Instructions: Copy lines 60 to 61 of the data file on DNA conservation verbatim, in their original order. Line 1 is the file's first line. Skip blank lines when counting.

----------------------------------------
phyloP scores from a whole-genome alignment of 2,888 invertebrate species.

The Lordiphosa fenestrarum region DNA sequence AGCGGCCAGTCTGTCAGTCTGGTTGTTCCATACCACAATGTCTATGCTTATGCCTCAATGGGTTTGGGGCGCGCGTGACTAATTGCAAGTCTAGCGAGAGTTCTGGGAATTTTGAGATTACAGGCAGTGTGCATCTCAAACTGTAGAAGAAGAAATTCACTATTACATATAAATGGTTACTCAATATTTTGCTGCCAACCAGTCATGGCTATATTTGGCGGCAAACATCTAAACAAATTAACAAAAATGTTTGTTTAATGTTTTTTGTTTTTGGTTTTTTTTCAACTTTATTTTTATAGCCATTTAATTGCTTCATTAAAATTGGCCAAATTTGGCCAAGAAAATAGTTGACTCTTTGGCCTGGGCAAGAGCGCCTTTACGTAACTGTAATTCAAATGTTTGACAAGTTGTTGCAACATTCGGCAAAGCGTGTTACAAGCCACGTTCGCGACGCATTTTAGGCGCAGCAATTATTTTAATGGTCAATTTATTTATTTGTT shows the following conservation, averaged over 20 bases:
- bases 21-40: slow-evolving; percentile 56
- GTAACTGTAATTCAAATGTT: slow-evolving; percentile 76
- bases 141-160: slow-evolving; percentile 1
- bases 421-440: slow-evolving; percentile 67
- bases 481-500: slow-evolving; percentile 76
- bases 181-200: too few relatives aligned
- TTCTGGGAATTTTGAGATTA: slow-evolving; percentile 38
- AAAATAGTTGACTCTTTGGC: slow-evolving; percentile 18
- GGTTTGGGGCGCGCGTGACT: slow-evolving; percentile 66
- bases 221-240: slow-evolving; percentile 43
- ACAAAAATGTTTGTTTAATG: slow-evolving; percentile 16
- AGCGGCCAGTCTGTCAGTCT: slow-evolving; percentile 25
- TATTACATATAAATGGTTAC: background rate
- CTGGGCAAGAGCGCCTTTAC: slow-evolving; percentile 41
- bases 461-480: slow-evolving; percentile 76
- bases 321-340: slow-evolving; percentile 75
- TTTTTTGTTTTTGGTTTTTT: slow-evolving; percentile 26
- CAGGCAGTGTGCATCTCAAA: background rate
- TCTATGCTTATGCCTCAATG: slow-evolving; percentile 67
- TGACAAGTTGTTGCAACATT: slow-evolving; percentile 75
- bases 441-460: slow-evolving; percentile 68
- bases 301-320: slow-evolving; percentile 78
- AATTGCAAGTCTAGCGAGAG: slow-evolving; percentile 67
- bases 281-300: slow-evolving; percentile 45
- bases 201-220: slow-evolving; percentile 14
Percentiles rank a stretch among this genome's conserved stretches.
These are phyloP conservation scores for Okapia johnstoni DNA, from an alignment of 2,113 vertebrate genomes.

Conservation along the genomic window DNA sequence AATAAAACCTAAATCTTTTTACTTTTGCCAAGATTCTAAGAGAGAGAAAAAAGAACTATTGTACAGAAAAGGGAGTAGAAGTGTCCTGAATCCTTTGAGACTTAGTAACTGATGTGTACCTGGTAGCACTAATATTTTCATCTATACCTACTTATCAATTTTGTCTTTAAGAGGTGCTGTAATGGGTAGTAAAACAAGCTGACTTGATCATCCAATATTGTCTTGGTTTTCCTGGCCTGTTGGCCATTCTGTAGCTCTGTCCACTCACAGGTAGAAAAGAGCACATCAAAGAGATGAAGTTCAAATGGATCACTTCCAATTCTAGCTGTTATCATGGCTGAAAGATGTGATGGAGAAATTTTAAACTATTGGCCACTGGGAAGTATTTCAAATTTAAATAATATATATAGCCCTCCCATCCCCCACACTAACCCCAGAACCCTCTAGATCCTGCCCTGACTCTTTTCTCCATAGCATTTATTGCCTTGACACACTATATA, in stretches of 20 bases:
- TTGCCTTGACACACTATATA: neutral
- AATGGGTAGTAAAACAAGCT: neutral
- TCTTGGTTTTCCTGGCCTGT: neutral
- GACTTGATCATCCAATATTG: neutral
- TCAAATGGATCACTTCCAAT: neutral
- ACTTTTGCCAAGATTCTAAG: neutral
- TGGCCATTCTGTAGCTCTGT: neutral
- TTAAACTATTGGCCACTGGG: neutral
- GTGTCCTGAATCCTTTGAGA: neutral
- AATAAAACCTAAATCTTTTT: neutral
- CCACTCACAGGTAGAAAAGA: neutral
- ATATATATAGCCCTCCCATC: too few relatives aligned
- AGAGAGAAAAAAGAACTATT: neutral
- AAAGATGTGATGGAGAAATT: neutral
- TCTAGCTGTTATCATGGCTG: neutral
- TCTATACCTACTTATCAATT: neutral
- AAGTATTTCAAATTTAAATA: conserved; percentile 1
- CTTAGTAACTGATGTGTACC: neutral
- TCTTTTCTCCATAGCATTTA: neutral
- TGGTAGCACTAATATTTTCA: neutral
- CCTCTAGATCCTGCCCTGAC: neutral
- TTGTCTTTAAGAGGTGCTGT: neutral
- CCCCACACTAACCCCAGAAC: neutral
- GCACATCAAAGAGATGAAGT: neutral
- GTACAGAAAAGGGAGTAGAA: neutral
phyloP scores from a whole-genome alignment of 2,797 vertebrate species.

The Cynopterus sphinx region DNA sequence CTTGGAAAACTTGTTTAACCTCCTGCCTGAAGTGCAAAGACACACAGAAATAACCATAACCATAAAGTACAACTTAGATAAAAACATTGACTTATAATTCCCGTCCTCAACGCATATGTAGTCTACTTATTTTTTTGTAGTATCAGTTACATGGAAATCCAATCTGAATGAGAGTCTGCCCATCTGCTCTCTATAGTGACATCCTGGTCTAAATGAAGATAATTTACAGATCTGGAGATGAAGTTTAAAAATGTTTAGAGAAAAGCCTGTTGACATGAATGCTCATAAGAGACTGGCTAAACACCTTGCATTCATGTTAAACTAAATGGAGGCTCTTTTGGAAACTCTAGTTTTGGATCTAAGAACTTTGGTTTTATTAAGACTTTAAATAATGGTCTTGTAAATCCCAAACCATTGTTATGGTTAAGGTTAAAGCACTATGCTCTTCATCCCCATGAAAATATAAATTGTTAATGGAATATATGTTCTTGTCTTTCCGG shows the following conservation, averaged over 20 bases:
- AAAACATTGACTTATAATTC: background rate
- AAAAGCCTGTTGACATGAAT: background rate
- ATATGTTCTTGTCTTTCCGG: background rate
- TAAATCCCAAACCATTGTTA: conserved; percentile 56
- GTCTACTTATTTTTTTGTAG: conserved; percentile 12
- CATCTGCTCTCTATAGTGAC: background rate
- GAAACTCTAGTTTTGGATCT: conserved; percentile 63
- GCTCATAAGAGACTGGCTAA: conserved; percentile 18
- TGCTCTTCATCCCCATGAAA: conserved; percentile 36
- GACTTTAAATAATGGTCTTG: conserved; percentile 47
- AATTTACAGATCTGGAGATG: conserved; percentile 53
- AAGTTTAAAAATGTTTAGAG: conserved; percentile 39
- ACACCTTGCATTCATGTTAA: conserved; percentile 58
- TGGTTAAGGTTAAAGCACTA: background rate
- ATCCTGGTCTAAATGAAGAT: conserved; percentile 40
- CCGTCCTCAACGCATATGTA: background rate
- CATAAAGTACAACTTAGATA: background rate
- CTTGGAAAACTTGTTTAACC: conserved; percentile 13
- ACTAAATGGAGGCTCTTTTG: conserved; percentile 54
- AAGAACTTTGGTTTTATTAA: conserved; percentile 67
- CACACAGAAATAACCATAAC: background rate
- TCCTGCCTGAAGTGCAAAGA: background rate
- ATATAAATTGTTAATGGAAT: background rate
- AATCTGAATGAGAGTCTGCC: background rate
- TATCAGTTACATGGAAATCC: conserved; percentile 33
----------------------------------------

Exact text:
- ATATGTTCTTGTCTTTCCGG: background rate
- TAAATCCCAAACCATTGTTA: conserved; percentile 56